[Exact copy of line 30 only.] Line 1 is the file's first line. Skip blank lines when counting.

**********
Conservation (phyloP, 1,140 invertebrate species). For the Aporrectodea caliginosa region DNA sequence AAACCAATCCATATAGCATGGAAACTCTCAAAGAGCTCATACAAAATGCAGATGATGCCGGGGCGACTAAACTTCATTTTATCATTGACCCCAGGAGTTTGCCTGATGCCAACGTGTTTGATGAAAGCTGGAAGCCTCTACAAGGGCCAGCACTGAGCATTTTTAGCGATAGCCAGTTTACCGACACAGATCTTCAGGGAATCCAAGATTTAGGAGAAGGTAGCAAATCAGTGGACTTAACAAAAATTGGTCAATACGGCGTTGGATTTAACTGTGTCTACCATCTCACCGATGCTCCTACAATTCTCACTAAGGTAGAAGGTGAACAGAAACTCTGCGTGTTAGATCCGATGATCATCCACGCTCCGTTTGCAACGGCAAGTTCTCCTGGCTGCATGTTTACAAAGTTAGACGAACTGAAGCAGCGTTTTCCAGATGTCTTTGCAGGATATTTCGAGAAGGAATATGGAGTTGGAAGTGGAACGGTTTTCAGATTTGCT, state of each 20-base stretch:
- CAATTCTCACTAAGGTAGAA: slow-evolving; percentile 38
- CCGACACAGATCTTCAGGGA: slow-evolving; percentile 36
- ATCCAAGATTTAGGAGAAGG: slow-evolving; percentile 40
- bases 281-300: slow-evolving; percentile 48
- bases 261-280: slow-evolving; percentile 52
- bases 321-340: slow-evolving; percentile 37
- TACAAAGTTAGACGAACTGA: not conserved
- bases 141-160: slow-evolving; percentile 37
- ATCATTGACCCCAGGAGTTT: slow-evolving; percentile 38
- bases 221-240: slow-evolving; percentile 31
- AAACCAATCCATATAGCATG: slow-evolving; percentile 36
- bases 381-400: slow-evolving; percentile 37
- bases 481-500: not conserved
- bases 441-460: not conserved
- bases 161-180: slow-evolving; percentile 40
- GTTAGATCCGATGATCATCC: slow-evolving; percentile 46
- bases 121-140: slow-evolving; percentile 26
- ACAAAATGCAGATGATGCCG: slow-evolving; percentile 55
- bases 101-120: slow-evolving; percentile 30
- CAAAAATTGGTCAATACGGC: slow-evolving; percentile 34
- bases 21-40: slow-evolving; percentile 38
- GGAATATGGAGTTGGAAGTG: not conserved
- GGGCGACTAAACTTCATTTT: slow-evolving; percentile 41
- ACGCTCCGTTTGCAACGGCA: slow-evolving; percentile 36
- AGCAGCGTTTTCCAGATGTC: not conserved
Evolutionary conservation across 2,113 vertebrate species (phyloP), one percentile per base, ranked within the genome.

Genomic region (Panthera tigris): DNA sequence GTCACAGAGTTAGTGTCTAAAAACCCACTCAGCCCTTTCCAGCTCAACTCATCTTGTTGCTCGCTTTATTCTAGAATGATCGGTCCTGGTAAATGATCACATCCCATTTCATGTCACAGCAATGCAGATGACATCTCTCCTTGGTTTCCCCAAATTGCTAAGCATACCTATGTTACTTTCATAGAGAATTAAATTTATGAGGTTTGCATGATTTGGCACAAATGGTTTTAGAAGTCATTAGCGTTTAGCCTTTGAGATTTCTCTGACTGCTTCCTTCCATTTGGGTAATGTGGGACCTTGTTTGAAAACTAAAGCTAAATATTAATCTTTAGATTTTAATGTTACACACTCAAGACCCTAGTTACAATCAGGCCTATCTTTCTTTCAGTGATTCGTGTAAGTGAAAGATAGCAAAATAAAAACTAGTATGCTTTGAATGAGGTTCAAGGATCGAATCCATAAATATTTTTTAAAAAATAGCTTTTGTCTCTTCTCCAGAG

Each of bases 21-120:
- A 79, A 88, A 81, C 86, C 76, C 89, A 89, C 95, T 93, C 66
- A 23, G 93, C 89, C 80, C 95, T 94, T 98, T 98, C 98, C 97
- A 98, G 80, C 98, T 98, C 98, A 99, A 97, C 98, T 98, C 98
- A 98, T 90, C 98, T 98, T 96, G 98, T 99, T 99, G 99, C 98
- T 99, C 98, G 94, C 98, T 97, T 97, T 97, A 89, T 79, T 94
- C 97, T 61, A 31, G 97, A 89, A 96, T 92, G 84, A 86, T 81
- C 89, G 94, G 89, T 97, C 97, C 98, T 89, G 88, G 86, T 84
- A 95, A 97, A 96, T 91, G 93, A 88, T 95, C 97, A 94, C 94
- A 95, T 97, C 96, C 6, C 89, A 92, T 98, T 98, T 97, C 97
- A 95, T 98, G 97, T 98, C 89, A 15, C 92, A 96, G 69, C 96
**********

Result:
- A 79, A 88, A 81, C 86, C 76, C 89, A 89, C 95, T 93, C 66